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Multiple law enforcement agencies continue their search for a shooting suspect who shot a man multiple times in the stomach Friday morning.
Arnoldo Cazares Mendoza, 20, fled a blueberry orchard in a pickup truck after a shooting that occurred around 7:30 this morning, Grant County Sheriff’s Office spokesman Kyle Foreman said. Mendoza’s relationship to the victim is unknown. Multiple field workers witnessed the shooting, Foreman said.
Anyone with information on Mendoza's wherabouts is asked to call 911.
Check out the original story by The Spokesman-Review's Kip Hill here.
Multiple students were injured and at least three were airlifted from the scene after a Quincy School District bus rolled off the road on state Route 281 Monday morning just south of Quincy, Wash. Lt. Scott Martin of the Washington State Patrol says three students are in serious condition, but none of the students suffered life-threatening injuries. More here. (AP Photo/Columbia Basin Herald, Ryan Lancaster)
Website datacenterknowledge.com recently listed the 10 largest data centers in the world. Landing at No. 9 is the Microsoft Data Center in Quincy, in the heart of Grant County. Officially, the website made Quincy 9A, with Microsoft’s San Antonio data center 9B.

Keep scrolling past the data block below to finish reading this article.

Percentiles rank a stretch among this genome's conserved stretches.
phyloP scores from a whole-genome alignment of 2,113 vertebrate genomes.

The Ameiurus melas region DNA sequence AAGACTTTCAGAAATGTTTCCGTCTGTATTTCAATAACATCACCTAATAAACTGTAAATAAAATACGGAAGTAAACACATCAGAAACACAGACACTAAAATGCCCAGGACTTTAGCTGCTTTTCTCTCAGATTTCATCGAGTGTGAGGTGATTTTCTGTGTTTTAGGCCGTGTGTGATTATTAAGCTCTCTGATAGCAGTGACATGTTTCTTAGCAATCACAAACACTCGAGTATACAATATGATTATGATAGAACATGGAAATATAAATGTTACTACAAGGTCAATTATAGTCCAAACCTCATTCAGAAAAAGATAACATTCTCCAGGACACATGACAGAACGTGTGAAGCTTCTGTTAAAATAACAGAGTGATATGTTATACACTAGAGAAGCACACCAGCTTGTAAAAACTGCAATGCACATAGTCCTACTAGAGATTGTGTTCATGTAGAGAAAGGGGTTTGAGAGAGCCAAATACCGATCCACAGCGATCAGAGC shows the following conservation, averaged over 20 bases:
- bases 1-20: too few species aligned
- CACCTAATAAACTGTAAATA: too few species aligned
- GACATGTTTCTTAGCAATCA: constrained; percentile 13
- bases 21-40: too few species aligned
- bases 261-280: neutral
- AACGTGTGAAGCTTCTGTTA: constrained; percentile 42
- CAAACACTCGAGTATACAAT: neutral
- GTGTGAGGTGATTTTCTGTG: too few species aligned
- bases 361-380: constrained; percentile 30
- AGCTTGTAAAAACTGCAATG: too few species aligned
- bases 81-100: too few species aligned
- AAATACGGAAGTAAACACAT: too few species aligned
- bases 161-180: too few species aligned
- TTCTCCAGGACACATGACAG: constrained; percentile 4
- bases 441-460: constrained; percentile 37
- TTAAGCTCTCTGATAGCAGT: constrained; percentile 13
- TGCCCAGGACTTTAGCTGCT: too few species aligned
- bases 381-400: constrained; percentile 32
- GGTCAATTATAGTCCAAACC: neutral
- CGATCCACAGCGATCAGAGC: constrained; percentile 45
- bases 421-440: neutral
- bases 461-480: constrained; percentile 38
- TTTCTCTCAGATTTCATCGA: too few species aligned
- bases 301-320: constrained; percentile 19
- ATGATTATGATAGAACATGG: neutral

The photo above shows the Quincy site. Until two years ago, Microsoft planned to build a second adjoining center. For reasons involving state taxes, it stopped and moved more of its data to Texas.
Both San Antonio and Quincy measure about 470,000 square feet. To view a video showing the inside of the Quincy site, it’s here.
Washington state leaders feel they’re back in the data center game.
Last week Gov. Chris Gregoire signed a bill that could help data centers expand or set up shop in Washington rural counties. The law allows tax breaks for data centers in any county other than Spokane, King, Pierce, Snohomish, Clark and Thurston.
Though Washington is facing massive budget deficits, state leaders were clearly warned that without a bill that cut sales taxes on new data center equipment, the future of expansion by Yahoo, Microsoft and other tech firms was minimal.
From 2006 until 2008, Microsoft, Intuit and Yahoo all built large data centers in Grant County, using the Port of Quincy’s low power rates and redundant fiber connectivity to justify the investment.